“This is a scintillating memoir. Turkle acts at once as storyteller, ethnographer, and psychologist of her own life—one stretching from a straitened Brooklyn Jewish girlhood shadowed by an unspeakable secret to a womanhood of academic accomplishment amidst the excitements of Radcliffe, Harvard, Chicago, Paris in the years after the upheaval of ’68 and MIT just as our computer world is born. Along the way she gives us a vivid account of ideas crucial to the last half-century of intellectual life, tracing their inner history with bracing clarity.”
“By respecting her own emotional, social, and intellectual history with careful—even loving—attention, Sherry Turkle shows what rescue from the crisis of technological disconnect looks like. Intimate, compassionate, and critical, her book instructs, edifies, and heals. A paradigmatic personal narrative, yet The Empathy Diaries is a tour de force of social science, saluting and protecting the precious intangibility that no machine can match—the quality that makes us human.”
“Like a Harvard educated Nancy Drew, Sherry Turkle searches her past for clues to her true self and hits the mother lode in this fascinating, fearless memoir. Her struggle with the legacy of long-held family secrets as she forges her own unique path to authenticity and forgiveness is a story countless women will identify with. Reading The Empathy Diaries, I felt my mind—and my heart—expanding. Sherry Turkle is not only a great writer and teacher—she’s great company.”
“‘Use concrete events to think about large ideas. Use large ideas to think about concrete events.’ Sherry Turkle follows the advice of her professor, Samuel Beer, and The Empathy Diaries is the compelling result. The stages of Turkle’s narrative unfold so gracefully, in prose of such candor and clarity, that it’s easy to overlook how many tasks this memoir performs. The Empathy Diaries is about a childhood and a coming of age. It’s about a courtship and marriage. It’s also about the progress of Turkle’s engagement in the dynamic and overlapping fields in which this professor of social sciences, science, and technology is a crucial, authoritative, and, yes, empathetic voice. In every way, this is a book about an education. Fans of Turkle’s earlier work will certainly want to read The Empathy Diaries; but so too should everyone struggling in the cyber maze in which we find ourselves. A remarkable book.”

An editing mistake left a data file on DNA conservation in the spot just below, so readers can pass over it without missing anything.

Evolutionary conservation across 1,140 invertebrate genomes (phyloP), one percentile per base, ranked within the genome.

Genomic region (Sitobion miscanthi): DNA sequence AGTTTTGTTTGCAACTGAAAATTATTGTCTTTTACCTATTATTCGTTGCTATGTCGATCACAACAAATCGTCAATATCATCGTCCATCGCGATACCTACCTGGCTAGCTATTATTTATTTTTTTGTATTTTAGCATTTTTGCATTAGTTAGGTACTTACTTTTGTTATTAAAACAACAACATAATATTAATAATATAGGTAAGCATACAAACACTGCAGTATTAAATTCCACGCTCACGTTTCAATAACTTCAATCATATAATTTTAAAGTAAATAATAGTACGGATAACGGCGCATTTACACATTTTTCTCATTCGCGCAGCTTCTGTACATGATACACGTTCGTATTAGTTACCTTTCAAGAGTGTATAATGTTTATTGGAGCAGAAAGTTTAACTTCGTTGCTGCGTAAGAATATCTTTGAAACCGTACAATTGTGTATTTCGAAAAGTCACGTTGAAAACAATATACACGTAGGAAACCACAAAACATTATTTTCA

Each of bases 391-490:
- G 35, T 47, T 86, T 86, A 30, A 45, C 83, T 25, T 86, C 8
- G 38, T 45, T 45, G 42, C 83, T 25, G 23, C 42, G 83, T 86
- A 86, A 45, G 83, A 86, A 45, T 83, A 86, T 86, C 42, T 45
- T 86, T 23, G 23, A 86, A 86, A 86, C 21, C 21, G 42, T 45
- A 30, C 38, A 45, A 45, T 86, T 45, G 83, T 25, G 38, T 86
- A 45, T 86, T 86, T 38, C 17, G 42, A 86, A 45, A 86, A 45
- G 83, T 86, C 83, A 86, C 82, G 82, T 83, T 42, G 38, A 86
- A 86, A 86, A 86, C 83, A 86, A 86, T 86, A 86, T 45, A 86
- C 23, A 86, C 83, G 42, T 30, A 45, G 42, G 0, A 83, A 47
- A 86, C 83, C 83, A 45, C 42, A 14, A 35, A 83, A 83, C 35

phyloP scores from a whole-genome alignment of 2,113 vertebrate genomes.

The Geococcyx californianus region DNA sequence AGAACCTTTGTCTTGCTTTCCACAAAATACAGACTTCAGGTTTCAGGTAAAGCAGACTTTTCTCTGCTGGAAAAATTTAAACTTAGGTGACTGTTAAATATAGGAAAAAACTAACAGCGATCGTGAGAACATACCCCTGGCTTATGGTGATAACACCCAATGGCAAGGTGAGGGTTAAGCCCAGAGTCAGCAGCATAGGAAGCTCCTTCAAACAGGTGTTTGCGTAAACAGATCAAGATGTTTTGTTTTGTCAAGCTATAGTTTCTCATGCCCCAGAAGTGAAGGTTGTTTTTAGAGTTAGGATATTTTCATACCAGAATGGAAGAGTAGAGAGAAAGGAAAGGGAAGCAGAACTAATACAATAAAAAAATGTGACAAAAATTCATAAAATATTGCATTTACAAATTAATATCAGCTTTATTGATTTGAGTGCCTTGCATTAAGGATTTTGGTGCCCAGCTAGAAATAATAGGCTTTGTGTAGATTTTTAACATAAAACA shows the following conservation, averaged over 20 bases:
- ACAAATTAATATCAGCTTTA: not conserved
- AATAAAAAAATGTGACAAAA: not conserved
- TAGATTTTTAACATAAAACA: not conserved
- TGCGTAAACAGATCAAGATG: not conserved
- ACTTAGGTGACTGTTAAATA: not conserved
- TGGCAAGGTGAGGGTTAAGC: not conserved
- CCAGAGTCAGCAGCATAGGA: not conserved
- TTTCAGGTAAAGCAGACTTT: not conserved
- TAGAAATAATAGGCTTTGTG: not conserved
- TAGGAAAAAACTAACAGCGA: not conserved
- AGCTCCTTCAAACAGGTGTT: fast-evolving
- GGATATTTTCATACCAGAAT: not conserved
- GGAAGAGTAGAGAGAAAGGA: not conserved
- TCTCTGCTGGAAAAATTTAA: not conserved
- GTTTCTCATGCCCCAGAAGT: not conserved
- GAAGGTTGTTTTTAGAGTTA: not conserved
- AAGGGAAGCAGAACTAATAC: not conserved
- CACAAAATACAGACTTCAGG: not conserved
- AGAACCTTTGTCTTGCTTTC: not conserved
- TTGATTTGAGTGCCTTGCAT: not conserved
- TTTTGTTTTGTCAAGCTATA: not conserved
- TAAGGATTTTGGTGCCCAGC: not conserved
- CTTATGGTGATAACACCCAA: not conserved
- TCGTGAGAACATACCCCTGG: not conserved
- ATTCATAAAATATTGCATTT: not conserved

“I read it with delight. An honest, insightful, compelling, and sometimes painful account of the intellectual and emotional forces that shaped Turkle into a pioneer in the study of digital culture and how computers change the way we think about ourselves. Turkle’s is not only a personal story, but also a story of our digital age.”
“Sherry Turkle has been daring and original for a long time—bearing witness to the emergence of artificial intelligence but also writing forcefully, while surrounded by true believers at MIT, about its limitations. In “The Empathy Diaries,” she dares even further by investigating a tightly held family secret, affirming in the process the wisdom of the human heart. “The Empathy Diaries” tells a fascinating story—one that manages to be profound and entertaining at the same time.”